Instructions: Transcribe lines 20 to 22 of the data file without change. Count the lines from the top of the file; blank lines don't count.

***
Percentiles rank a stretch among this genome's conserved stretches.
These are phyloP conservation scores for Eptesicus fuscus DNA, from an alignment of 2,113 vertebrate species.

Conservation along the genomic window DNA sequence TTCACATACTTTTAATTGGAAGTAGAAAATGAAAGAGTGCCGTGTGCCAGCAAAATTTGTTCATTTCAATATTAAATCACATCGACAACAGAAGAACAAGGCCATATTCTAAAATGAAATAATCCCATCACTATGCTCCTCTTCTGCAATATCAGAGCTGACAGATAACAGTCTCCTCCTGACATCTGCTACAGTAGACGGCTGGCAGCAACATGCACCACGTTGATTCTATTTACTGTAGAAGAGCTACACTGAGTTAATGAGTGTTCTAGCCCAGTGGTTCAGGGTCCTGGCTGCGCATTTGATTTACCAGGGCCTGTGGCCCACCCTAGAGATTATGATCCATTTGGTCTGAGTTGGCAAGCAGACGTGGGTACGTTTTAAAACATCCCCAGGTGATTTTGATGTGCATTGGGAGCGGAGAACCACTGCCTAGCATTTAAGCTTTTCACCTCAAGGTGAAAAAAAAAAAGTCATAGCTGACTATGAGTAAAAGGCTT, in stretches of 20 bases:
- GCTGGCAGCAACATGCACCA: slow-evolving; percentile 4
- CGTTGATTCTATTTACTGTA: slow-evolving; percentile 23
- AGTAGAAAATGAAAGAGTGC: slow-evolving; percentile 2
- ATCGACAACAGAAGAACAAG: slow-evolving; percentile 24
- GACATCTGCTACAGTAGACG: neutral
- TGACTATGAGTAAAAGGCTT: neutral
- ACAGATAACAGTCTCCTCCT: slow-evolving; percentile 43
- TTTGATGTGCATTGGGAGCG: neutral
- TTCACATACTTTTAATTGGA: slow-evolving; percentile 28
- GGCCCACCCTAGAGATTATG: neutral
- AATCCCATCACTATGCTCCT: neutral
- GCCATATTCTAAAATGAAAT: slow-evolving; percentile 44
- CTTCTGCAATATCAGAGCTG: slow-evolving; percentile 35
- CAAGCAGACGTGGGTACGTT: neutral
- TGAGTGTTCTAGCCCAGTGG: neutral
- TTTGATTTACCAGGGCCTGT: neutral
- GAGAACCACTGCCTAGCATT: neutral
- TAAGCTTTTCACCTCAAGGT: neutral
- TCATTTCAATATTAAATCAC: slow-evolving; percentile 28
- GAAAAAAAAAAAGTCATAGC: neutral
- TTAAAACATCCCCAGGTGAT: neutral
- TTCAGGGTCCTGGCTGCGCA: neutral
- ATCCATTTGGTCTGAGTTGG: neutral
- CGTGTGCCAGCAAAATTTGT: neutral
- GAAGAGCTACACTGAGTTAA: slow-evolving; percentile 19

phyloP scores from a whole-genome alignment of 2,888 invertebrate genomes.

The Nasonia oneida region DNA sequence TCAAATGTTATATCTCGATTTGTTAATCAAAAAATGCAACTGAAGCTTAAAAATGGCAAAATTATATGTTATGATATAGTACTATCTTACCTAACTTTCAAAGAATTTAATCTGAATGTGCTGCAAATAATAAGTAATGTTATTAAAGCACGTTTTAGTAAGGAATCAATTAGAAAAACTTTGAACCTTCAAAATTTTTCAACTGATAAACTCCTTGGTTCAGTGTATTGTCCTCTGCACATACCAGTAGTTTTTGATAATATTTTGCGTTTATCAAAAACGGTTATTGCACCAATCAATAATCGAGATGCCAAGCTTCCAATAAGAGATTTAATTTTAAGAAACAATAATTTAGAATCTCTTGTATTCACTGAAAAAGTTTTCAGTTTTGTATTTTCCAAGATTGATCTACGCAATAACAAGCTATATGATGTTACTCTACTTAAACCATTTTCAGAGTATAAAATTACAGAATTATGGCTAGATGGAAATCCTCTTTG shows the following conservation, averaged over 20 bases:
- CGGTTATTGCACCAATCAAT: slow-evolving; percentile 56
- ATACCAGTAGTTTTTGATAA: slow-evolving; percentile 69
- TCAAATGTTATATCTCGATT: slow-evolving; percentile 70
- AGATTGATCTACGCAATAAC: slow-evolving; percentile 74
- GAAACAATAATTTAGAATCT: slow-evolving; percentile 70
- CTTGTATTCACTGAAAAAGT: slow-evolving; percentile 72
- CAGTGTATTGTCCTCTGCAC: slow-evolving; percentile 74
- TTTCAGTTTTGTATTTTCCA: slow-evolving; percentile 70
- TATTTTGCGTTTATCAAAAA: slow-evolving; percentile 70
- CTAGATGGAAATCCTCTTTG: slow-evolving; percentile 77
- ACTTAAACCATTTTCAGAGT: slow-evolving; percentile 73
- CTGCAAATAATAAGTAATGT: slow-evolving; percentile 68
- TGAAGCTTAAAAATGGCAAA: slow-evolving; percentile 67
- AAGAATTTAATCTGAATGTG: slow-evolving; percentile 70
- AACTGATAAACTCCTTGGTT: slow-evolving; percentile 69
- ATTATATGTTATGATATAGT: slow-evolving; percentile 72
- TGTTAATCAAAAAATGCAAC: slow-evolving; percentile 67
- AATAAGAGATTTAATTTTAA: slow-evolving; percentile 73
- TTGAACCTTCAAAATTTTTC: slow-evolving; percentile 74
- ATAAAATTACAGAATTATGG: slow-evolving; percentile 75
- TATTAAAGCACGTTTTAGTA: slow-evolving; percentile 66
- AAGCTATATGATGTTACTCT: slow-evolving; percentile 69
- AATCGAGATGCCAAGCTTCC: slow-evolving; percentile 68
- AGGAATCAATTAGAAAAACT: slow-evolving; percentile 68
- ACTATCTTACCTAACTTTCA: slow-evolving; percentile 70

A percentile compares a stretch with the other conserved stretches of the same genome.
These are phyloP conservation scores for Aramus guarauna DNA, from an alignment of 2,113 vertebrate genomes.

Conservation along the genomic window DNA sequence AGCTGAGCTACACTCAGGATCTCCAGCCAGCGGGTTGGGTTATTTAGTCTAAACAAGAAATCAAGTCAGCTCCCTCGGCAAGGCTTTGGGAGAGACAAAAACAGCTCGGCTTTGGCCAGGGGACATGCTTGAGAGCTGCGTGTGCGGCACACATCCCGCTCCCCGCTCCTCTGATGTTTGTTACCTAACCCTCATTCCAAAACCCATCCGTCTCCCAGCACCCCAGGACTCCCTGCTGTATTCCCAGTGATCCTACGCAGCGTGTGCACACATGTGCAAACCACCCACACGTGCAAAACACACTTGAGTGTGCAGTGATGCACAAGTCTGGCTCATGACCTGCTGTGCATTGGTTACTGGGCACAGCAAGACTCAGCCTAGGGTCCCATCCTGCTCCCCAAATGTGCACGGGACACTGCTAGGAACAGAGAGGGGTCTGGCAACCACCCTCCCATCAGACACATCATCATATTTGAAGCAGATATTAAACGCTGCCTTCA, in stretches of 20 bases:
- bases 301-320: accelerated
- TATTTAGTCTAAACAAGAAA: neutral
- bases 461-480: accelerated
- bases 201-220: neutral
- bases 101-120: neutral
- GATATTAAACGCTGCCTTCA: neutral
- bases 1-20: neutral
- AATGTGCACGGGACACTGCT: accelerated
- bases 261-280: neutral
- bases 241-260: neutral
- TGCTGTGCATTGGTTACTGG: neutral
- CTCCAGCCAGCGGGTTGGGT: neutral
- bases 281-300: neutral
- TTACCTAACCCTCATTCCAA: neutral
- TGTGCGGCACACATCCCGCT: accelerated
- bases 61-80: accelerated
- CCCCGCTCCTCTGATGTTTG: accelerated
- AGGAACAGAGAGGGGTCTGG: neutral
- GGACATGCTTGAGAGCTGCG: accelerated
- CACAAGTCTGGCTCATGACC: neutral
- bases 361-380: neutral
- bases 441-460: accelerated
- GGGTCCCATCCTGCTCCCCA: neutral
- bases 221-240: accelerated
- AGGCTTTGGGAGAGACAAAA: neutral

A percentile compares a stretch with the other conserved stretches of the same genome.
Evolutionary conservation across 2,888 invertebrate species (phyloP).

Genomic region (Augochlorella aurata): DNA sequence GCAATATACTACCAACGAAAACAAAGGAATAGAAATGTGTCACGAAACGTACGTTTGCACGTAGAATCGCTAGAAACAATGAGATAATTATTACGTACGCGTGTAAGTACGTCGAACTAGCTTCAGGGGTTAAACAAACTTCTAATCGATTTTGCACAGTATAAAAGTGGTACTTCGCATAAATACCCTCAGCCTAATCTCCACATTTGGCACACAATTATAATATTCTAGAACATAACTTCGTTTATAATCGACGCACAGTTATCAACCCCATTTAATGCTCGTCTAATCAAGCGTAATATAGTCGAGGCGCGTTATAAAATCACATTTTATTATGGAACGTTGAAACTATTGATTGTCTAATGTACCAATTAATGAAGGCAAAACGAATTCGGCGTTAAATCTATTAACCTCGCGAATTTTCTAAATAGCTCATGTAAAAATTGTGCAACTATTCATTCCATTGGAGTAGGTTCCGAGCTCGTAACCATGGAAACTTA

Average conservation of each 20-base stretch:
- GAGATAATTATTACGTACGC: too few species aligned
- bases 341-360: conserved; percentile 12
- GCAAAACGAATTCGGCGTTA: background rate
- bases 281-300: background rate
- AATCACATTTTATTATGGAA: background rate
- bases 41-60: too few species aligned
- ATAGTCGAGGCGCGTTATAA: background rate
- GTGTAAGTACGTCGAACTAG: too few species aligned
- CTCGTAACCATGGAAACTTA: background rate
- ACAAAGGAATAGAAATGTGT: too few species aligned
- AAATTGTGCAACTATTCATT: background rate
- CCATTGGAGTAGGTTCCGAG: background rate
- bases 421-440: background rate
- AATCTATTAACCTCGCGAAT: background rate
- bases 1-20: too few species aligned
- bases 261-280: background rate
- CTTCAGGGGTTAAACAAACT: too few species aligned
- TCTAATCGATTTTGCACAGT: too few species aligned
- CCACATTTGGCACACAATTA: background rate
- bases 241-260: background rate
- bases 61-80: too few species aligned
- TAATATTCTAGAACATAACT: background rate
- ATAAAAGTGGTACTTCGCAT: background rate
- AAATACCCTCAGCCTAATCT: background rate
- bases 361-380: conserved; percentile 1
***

- GAGAACCACTGCCTAGCATT: neutral
- TAAGCTTTTCACCTCAAGGT: neutral
- TCATTTCAATATTAAATCAC: slow-evolving; percentile 28